The Wildlife Hedge: Sympathetic Trimming

With a little care, you can maintain the aesthetics of your hedge AND maximise its attractiveness to wildlife. The following tips are relevant to all hedges including ….
• To offer wildlife the maximum benefit, restrict your hedge trimming to an annual event – low maintenance gardeners won’t complain – and, ideally, carry out the task in late winter after the birds have taken all the berries – I use the term in its general sense. The earlier you cut, the less food will be available – berries are a vital winter food for many species including fieldfares, redwings and other thrushes.
Hedges can be an excellent food source for bees and butterflies looking for nectar and for birds in search of berries, so, for example, let your Privet flower and your Laurel produce its fruit
• The best hedge shape to maintain for wildlife is the classic ‘A’ – a broad base tapering to the top. This also permits water and light to reach the bottom. And resist excessive tidying up – an undergrowth of leaf litter, seed heads and other organic matter will attract and help sustain hedgehogs, birds, small mammals and insects
• You should also keep your hedge dense and thick. This can be easily achieved by cutting no less than 2 cm above the previous year’s growth
Many small birds (including finches, hedge sparrows, robins, thrushes and wrens)nest inside a hedge and require a network of closely interwoven branches. Over-trimmed hedges with an open structure will encourage wildlife that is less in need of a helping hand and more likely to threaten other wildlife and your garden. Of course, if you want your hedge to make your garden to be a haven for crows, magpies, pigeons and squirrels, then clip away.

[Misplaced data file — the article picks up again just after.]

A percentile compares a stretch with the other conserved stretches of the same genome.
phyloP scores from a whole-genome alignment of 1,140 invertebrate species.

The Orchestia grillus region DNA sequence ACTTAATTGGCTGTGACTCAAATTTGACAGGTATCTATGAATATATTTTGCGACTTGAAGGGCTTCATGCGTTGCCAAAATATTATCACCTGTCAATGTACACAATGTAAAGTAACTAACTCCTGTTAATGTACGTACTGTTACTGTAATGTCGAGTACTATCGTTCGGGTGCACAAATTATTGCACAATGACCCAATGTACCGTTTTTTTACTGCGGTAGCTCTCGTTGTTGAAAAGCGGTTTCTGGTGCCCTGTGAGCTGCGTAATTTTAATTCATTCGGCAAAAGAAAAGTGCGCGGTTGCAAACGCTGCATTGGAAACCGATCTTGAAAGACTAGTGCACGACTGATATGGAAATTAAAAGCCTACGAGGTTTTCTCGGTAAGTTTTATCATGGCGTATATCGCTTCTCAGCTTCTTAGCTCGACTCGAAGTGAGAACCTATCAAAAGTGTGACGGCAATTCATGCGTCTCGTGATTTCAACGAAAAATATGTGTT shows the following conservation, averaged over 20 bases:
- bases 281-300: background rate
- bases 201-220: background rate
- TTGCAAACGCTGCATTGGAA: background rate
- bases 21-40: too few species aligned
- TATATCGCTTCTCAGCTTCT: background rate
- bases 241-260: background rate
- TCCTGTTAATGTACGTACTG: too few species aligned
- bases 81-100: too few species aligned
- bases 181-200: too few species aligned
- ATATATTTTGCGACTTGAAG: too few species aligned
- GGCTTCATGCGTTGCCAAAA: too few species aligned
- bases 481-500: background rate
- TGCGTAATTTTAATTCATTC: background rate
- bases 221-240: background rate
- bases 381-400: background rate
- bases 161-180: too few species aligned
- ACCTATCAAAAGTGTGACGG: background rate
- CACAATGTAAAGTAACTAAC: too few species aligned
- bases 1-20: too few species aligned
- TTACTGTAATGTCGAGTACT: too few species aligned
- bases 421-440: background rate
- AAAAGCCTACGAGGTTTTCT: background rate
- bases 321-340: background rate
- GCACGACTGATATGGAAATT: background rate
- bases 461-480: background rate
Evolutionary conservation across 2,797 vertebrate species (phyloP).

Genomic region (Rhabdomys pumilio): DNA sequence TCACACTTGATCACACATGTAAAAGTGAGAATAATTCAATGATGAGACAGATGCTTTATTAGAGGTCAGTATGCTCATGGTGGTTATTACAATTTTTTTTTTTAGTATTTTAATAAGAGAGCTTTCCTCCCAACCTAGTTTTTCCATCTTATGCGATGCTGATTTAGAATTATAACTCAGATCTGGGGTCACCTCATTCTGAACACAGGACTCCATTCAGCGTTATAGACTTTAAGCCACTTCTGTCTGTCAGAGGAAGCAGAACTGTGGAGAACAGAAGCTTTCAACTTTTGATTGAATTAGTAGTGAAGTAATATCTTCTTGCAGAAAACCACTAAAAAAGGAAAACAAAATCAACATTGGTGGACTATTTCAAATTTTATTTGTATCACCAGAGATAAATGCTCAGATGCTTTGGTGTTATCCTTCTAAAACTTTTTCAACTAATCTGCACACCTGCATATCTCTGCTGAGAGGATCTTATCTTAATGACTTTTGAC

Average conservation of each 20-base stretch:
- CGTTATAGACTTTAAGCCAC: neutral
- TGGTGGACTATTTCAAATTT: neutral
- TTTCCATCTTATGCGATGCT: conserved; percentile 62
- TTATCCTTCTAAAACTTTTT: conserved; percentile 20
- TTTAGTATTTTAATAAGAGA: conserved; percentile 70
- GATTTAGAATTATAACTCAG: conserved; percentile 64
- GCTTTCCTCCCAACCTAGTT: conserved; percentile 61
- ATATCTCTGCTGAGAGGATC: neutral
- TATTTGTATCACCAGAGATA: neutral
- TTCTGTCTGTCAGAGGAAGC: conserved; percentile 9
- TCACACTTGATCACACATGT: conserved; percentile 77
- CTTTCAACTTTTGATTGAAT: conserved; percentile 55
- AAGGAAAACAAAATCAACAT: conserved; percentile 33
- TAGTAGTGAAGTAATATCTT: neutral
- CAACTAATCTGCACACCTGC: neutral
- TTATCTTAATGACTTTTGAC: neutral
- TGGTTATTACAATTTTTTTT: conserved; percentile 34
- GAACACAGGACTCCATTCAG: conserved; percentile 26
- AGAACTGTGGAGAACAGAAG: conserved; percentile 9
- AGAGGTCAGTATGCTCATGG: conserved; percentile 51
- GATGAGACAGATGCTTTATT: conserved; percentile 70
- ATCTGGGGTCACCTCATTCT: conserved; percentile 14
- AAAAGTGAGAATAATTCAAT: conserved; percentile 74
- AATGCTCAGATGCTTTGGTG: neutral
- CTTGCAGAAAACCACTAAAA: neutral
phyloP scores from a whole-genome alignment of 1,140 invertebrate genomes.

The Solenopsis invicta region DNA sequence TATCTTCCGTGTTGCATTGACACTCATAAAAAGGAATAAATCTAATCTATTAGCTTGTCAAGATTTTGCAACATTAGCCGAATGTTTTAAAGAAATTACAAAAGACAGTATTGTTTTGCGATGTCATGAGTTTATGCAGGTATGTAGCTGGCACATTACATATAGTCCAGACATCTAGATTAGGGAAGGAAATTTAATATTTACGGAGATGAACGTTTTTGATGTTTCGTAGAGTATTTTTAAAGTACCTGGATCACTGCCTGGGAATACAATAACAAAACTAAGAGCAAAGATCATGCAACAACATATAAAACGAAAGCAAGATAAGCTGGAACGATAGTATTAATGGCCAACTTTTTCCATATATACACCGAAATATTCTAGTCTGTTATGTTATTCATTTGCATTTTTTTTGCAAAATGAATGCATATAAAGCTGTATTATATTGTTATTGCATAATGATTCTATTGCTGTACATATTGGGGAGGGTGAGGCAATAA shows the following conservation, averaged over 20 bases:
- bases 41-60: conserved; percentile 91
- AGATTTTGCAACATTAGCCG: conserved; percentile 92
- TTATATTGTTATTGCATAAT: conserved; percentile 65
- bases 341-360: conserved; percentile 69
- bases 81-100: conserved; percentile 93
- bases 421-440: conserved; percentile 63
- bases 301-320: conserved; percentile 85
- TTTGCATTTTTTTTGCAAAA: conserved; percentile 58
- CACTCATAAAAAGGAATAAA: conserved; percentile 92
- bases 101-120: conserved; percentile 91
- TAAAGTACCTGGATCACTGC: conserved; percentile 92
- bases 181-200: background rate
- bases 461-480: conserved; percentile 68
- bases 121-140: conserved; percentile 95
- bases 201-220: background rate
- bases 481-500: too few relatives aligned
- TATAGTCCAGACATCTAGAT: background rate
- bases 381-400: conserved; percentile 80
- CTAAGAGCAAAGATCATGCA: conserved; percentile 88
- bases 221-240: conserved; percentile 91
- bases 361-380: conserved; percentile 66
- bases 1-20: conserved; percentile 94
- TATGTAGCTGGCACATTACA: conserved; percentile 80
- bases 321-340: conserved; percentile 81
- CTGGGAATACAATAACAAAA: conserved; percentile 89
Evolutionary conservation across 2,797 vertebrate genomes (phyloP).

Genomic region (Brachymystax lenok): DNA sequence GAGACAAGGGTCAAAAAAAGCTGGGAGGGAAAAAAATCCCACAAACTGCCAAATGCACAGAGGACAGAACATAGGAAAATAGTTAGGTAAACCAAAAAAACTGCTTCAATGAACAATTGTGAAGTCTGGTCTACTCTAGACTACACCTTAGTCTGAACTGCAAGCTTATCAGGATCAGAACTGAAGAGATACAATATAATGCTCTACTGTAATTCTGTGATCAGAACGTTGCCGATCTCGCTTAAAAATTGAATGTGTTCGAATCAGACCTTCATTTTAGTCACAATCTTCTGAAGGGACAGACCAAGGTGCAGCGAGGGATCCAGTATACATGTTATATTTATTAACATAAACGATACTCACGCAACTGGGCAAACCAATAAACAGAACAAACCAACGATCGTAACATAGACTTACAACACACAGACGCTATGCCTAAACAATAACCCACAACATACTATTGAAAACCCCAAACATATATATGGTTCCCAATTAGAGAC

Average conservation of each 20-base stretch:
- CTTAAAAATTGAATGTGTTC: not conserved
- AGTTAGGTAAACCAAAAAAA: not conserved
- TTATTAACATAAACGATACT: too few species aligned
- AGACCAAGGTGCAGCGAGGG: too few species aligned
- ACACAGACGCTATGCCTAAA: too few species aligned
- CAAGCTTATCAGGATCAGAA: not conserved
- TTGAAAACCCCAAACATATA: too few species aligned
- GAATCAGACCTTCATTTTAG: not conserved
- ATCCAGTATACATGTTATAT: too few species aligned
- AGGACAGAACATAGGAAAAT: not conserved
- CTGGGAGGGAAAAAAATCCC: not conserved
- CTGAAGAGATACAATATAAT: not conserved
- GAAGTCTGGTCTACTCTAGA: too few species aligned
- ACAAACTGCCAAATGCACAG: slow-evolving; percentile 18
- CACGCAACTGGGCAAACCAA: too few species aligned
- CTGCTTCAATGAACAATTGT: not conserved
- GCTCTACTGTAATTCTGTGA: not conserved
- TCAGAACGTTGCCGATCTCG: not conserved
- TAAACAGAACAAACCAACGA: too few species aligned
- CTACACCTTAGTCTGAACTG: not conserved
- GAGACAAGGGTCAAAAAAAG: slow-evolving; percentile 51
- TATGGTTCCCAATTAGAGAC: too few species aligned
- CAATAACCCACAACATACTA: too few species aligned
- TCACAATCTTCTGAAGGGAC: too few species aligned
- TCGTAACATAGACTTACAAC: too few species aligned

Maintaining a hedge for wildlife does require a little planning and the occasional compromise. For example: to keep a hedge thick, it must be cut but if it is cut every year to maintain a constant shape and size, the growing tips become too woody to produce new growth, so reducing the production of flowers and, consequently, berries. Possible compromises therefore include, starting with the most drastic first:
1. Only clip every other year
2. Only cut a single side or the top every year
3. Cut every year, but keep a few centimetres of the new growth
4. Cut every year, but leave untouched any areas hidden from view
• NB: Every year, the RSPB reminds all hedge owners that “It is an offence under Section 1 of the Wildlife and Countryside Act of 1981 to intentionally take, damage or destroy the nest of any wild bird while it is in use or being built. It will be an intentional act, for example, if you or your neighbour knows there is an active nest in the hedge and still cut the hedge, damaging or destroying the nest in the process.”